After 52 years of marriage the “this” Martin and Bettie (not their real names) are referring to may come as something of a surprise. It’s a later-in-life divorce.

Martin is willing to stay the course – despite the fact the course has been bumpy for years.

Bettie, however, at age 73 doesn’t want to continue on for another potential 20 years.

This is not just one isolated case: according to the National Institute on Aging, while divorce rates in the general population have fallen, divorce among couples aged 62 and older occurs at a higher percentage than in any other age group.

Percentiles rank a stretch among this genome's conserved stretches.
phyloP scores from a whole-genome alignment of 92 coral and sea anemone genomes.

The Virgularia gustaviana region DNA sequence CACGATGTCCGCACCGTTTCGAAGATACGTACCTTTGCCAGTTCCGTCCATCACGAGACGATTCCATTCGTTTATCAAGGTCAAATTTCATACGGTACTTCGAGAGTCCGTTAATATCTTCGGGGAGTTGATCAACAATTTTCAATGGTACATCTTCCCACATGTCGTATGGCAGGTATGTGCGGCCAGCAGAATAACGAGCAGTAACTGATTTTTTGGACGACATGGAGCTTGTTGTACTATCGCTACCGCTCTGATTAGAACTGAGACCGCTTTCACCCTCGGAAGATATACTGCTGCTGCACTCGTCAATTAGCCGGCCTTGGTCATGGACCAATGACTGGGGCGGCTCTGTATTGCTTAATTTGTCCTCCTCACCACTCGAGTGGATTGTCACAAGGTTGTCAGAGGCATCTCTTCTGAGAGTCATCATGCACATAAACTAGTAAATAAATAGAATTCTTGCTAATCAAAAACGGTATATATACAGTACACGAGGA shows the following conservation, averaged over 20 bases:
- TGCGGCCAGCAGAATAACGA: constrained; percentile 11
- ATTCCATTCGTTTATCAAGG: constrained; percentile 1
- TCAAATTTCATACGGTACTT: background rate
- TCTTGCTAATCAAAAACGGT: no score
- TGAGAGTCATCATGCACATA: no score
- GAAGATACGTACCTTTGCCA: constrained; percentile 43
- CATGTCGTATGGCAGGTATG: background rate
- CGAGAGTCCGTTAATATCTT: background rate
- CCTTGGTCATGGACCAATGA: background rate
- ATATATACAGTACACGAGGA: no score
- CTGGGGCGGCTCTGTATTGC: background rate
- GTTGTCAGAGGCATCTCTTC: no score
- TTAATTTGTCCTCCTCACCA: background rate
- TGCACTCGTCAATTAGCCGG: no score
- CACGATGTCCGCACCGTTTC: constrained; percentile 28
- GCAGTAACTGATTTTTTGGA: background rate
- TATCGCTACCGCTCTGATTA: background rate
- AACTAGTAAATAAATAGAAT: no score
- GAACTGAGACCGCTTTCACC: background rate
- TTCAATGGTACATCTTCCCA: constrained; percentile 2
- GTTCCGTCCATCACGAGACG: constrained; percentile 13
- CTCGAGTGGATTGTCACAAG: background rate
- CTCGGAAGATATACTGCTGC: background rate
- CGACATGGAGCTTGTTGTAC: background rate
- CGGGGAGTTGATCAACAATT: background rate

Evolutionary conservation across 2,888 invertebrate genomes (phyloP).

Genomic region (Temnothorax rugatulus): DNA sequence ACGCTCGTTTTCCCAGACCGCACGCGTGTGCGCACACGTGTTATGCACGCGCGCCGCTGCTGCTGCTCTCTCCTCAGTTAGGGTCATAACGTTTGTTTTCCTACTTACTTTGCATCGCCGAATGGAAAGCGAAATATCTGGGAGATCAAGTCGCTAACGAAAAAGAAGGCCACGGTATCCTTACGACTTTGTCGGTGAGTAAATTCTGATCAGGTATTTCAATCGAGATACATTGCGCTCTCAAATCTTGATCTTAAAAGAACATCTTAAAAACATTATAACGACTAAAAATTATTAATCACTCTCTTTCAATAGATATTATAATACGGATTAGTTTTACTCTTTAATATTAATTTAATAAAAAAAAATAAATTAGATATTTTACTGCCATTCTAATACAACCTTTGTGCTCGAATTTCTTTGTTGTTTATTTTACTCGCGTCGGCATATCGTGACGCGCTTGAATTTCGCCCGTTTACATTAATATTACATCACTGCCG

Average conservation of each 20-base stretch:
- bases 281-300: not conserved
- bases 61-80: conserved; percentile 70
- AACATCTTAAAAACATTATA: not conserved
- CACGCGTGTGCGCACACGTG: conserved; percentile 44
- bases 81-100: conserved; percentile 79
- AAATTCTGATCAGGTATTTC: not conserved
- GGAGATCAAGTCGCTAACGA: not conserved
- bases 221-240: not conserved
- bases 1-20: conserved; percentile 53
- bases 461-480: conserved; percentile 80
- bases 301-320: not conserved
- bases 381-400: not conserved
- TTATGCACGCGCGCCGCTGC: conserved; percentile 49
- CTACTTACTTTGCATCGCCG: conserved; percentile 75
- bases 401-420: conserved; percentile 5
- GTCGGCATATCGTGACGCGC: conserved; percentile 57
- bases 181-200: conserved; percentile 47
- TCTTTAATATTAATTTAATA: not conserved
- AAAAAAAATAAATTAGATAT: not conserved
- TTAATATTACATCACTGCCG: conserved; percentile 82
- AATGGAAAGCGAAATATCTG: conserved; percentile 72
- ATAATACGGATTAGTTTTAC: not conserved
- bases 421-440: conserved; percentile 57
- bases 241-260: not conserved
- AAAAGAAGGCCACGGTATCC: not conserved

Issues in a divorce later in life quickly reveal a difficult intersection between elder law and family law. For instance, when both spouses are living on Social Security and have few assets other than the marital home, how does the spouse remaining in the home pay the departing spouse’s portion of the marital share?

For some older divorcing couples, selling the marital home may make the most sense. But if one spouse is intent upon remaining in the home, one way to accomplish this can be by means of a reverse mortgage.

Couples married many years often have equity enough in the home for the proceeds from a reverse mortgage to pay the departing spouse’s portion of the marital share. Alternatively, reverse mortgage proceeds, plus an additional cash payment to the departing spouse, may make retention of the home possible, without the spouse remaining in the home draining retirement savings or picking up a monthly mortgage payment.